Native ads aren’t necessarily immune to ad blockers, the execution of them varies greatly but fundamentally they are not published as the site’s editorial so the tech is still ad serving. You only have to block ads on Forbes to see this happening, and those native ads are created for Forbes.

So how do you create a good native ad?

First and foremost, think about the behavior you’re targeting on the site through the content you choose rather than the demographic. For example, if it’s an automotive site, create refreshing content relevant to the cars or consideration process of buying a car, not the ‘ABC1’ you might be hoping will see it and be distracted by your set of golf clubs because you’ve assumed as a demographic that’s what he wants to see instead.

Secondly, don’t be deceptive in the customer journey. Native ads are generally accepted more than traditional ads because they are more trusted, this is because of the relevancy not just at first view level but of the journey in totality. Don’t abuse this, keep your click destination as relevant as the core content. 

Finally, keep it considered and polished. Native ads aren’t a home for any old crap, brand metrics show that they are considered to be more premium from discovery through to purchase. Stay true to the above  points and you will see a greater halo effect on your brand without having to be shouty about your brand presence. 

Simple really; know what your audience want to see, make it worth them seeing and follow that thought through to purchase. 

Stick to these principles and avoid the display pondweed caught in the ad blocker net.

Don’t be this guy…Polar-Bear-in-Fishing-Net-MAIN

image found on the daily mail. thank you

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“Our business is infested with idiots who to try to impress by using pretentious jargon.”

So said David Ogilvy.

This post is born of a conversation with a colleague asking what I thought the buzzwords for 2016 might be. I didn’t have an answer on the spot as I hadn’t heard any on my first day back (traveling around Morocco for the festive period is a good way to escape jargon btw). 

Then I heard this word three times this week so I guess it’s on the list… (drumroll)… MARCHITECTURE. 

Wyyyaaaatt? I hear you say. The first time I heard this I rolled my eyes, slid down my seat and promptly left the room. The second time yielded a similar result, the third… well I guess I had to make sure I could try and nip it in the bud sooner rather than later. 

So, ‘Marchitecture’. It’s apparently what happens when a marketing department and a technical department get together. In the decade or so I’ve been making techy, digi stuff for marketing this has just been ‘integration’ but hey, apparently we need a martech strat and a martech stack now.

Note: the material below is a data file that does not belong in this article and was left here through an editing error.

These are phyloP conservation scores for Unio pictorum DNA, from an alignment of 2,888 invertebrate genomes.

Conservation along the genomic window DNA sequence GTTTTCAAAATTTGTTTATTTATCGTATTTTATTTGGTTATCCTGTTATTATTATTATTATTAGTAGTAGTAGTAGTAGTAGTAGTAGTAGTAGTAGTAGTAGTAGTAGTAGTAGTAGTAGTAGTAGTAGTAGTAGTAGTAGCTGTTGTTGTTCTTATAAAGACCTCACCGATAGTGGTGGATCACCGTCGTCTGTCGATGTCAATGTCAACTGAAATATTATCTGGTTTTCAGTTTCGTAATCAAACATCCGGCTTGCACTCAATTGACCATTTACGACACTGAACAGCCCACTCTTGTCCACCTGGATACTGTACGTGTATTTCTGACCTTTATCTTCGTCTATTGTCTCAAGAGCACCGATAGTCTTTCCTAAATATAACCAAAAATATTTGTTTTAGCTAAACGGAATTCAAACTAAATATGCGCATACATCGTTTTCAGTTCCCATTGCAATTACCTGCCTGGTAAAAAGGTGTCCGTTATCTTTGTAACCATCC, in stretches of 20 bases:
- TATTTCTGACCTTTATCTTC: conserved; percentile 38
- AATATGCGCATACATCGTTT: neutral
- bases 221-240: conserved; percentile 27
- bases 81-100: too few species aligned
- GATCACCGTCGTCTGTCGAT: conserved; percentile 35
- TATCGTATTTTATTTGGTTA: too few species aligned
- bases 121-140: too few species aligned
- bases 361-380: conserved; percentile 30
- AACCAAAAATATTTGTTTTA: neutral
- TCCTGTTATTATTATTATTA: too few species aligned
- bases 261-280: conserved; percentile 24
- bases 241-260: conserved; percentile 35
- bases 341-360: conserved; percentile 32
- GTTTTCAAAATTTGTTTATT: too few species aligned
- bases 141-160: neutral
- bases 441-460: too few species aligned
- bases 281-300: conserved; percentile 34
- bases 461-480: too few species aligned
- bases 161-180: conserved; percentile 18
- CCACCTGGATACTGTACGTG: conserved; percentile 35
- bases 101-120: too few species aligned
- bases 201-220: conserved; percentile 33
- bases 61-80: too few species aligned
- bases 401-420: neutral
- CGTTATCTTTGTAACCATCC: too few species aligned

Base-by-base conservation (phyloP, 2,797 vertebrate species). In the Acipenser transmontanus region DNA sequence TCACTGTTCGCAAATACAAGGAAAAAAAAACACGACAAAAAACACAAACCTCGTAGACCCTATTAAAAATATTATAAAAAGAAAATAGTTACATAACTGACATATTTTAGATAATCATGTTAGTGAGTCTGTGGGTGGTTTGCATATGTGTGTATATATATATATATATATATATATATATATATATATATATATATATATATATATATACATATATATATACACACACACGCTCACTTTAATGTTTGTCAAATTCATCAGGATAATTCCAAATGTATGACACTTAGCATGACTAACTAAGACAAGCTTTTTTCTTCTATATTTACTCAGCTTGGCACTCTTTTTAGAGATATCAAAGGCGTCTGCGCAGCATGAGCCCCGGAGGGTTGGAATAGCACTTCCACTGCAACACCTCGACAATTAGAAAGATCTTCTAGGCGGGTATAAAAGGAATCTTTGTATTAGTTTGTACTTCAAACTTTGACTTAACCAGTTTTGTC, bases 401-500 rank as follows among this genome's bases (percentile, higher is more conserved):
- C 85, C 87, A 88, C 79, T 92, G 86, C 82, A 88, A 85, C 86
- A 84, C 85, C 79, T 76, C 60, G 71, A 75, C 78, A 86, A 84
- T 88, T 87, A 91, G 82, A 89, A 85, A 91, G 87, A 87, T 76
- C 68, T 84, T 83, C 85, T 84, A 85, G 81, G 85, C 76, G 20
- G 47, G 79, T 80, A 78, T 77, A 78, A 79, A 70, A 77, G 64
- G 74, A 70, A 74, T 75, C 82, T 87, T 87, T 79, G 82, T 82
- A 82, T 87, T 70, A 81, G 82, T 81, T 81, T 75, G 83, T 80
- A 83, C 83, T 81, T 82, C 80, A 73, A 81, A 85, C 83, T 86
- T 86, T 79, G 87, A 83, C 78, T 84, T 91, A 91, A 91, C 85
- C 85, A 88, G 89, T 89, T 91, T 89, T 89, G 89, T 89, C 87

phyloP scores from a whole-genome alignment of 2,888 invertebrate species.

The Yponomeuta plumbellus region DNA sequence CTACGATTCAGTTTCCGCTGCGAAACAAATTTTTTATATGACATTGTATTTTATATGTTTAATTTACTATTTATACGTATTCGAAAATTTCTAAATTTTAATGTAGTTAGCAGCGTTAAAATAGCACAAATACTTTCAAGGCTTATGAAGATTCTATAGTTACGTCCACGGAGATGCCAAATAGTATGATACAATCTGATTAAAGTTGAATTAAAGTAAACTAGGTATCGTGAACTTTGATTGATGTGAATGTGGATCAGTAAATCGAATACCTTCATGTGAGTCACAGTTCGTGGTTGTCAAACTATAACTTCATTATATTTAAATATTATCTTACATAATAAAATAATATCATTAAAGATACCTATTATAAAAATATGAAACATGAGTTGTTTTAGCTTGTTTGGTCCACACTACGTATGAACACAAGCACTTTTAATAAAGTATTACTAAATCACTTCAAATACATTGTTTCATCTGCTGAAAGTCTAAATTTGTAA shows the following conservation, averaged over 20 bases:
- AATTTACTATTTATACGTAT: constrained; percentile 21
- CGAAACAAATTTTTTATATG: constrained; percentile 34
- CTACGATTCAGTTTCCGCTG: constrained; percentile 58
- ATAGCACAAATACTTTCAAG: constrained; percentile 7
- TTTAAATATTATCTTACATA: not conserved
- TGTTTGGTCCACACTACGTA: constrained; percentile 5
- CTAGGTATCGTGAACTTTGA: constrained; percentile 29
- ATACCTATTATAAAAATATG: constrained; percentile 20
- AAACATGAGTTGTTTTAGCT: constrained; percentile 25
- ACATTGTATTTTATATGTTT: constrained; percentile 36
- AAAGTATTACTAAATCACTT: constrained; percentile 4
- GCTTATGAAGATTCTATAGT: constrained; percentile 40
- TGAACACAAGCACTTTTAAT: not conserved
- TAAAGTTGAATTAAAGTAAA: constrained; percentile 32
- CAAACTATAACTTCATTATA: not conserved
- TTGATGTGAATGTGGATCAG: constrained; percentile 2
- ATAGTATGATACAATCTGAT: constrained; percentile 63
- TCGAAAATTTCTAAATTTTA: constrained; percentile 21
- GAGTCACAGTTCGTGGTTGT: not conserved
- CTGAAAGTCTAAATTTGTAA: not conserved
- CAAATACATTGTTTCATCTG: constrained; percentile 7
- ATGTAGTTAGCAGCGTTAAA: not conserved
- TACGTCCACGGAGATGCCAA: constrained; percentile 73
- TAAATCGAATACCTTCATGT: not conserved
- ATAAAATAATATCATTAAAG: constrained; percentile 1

Don’t get me wrong, marketing and technology should absolutely weave together and it’s not easy to compile an ecosystem that combines content and functionality with a robust framework in place. But why must we coin it so? It really doesn’t help the rep that we marketeers have to keep coming up with these terms.

My mild rant is affirmed by the hissy fit that autocorrect threw at me throughout the writing of this post. 

J-Jargon-cartoon2

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A view on the programmatic semantics of binary trading predication

What the..? You may ask.

Well, I’ll tell you… you see most of my meetings this week have been about the uptake of programmatic, commonly I’m being asked; Is it robust? Is it robots? Are the robots robust? How do I plug it in? Do the robots plug it in? Are the robust robots plugged in?

Breath in.

So, having explained this a lot, I find it’s easier to start with what it is not:

It is not: Real Time Bidding (RTB)

It is not: A new type of media

It is not: A new format, a new device, a new tactic, a new insight or a new inventory. 

It is, quite simply put; AN AUTOMATED PROCESS.

Programmatic Trading simplifies the buying and selling process by digitally connecting the buyer and the seller of the ad space. This brings automation to the process adding operational and pricing efficiencies which take the mundane and repetitive tasks away from humans.

It is important to note that this doesn’t mean that creative is any less important, studies show that creative is still responsible for 70% of the effectiveness, the placement and timing making up the other 30%.

Marketing is, and will always be, about getting the right piece of content to the right person at the right time. Programmatic quite simply means we can be quicker, more effective and therefore scale in a more structured and relevant way. 

I love this example from Nike and Google, it’s a great demonstration of what can be achieved with clever design and RTB, and just recently Unilever have explored the use of video in their Romeo Reboot campaign.

So in summary, you still need a wicked idea, a clever plan and some digital genius behind it, but if you embrace the fact that you can’t be in total control of the real time exchange and you’re prepared to sit back and enjoy the ride, then some really cool stuff can happen. 

And contrary to the title of this post, it’s not that tricky…

image found on adweek.com - thank you